At one time, Holy Week — Palm Sunday through Easter Sunday — was recognized and commemorated by the Western world as a solemn period when earthly matters were put aside, and focus was directed to history’s most seminal event. Most businesses were closed or had reduced hours, especially during the Sacred Triduum of Maundy Thursday, Good Friday, and Holy Saturday. Entertainment and leisurely activities were curtailed while schools and universities’ “spring breaks” coincided with Holy Week as mankind contemplated, as best it could, the momentous events which took place in a small backwater outpost of the mighty, and at the time unknowing, Roman Empire.
Tragically, for the human race those days are a thing of the discredited past. Sports are played, most people work throughout the week, financial affairs are routinely conducted – while Easter Sunday is not seen as a celebration of the Resurrection, but of egg hunts. In politics, it can be safely assumed that there will be no acknowledgment of the week as thievery, war making, graft, and debauchery will continue as usual. The triumph of secular humanism is complete.
The Novus Ordo has succumbed to the world’s dictates and has blasphemously altered its beautiful and moving Holy Week rites, omitting and rewording certain passages from the Liturgy as not to “offend” the usual suspects. Of course, the abandonment of Tradition is nothing new for the Conciliar Church, but defines its existence.
Such disregard and ingratitude for what took place two millennia ago does not bode well for mankind’s future, especially in those lands and among those peoples who once revered these sacred days. The ominous eternal consequences of such indifference was warned about by the Divine Savior as recounted in St. Matthew’s Gospel (10:32/DRV): “Every one therefore that shall confess me before men, I will also confess him before my Father who is in heaven.”
Although most people do not realize it, the grave economic, political, and social problems which the West now faces are ultimately the result of the indifference toward God — with the neglect of Holy Week as a prime example. None of the current abominations such as abortion and “gay” marriage could have ever been possible had human societies been dedicated toward Christ.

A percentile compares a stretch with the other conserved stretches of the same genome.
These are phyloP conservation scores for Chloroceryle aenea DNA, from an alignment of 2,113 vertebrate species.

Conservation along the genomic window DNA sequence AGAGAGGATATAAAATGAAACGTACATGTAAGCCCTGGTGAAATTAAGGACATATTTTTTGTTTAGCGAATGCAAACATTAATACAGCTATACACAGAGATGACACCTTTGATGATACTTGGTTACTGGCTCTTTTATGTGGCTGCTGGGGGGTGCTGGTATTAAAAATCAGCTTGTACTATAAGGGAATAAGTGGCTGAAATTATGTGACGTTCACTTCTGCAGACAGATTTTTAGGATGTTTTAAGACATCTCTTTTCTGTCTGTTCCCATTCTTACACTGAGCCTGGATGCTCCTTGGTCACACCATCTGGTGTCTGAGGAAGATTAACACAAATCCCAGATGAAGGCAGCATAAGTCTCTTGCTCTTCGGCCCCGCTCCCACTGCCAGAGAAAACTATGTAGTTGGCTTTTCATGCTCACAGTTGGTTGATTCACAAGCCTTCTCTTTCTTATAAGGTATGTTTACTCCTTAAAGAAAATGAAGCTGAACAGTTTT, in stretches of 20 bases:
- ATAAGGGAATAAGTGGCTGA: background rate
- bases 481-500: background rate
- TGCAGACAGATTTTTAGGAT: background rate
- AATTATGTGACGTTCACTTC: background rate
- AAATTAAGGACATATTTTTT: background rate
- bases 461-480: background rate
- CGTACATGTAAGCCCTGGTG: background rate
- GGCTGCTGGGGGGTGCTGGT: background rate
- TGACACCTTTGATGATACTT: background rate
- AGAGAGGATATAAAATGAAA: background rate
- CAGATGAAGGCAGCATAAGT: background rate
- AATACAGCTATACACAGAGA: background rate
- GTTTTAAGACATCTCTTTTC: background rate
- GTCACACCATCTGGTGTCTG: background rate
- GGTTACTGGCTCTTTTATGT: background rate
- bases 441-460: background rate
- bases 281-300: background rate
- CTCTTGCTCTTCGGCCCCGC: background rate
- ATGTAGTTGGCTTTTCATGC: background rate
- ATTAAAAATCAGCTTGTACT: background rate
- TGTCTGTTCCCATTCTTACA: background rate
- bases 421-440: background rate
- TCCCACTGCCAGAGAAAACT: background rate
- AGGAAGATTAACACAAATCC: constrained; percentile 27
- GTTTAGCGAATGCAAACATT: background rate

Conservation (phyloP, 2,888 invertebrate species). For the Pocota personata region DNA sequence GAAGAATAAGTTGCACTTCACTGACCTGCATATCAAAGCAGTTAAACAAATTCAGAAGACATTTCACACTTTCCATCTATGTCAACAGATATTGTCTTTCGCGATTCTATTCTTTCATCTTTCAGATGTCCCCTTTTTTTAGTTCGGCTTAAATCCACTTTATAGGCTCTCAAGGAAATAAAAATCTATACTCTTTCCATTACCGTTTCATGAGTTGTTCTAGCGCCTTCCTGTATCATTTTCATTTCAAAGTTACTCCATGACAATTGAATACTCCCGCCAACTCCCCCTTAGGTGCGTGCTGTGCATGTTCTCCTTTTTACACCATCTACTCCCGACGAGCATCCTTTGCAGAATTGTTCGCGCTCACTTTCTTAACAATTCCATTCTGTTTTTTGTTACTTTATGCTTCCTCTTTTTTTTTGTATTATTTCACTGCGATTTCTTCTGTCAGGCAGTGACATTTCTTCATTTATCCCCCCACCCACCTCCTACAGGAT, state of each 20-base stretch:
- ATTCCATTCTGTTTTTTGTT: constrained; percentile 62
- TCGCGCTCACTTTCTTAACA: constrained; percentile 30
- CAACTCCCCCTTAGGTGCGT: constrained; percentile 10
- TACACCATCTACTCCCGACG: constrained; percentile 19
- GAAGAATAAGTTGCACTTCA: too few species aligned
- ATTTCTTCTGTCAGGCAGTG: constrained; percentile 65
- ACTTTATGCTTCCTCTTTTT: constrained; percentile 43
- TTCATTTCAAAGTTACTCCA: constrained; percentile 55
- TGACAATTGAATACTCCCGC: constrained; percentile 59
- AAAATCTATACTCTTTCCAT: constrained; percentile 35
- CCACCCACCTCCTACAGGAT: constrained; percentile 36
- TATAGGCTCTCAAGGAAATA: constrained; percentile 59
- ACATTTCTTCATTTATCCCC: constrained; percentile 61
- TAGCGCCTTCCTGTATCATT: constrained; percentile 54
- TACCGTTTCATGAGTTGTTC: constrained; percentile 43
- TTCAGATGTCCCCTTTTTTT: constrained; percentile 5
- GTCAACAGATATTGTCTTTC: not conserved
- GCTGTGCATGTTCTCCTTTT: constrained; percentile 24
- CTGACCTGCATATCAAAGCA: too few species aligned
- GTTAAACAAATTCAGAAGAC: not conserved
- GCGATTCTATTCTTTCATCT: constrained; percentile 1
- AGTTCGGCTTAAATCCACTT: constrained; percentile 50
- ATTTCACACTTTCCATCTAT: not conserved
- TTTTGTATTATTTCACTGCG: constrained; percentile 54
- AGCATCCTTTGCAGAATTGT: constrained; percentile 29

This indifference will not go unpunished. The problems that the West faces today cannot be resolved as a matter of the right policy, but are at their core spiritual. Redress of social ills will not come about through the ballot box or reform. The forces that seek the West’s destruction must be fought on the spiritual plane. These forces have long understood this fact and have tried to — and largely succeeded in — removing religion from society, allowing it only on Sundays, and if trends continue, even Sunday worship will no longer be tolerated. Those who seek to preserve the fruits of Western civilization must realize that this is a religious contest.
The disastrous consequences of mankind’s attempting to set its own rules is on display for those who have ears to hear and eyes to see. The cultural depravity that abounds in contemporary life is stunning and has gone on for so long and with such intensity that most people are now desensitized to it. Creating jobs, halting mass immigration, appointing “conservative” judges, and the like will do little to overthrow the cultural Marxism that permeates society today.
Until the Divine Entity on which Holy Week is centered is once again placed at the summit of Western life, the chances of resolving mankind’s various crises are nil.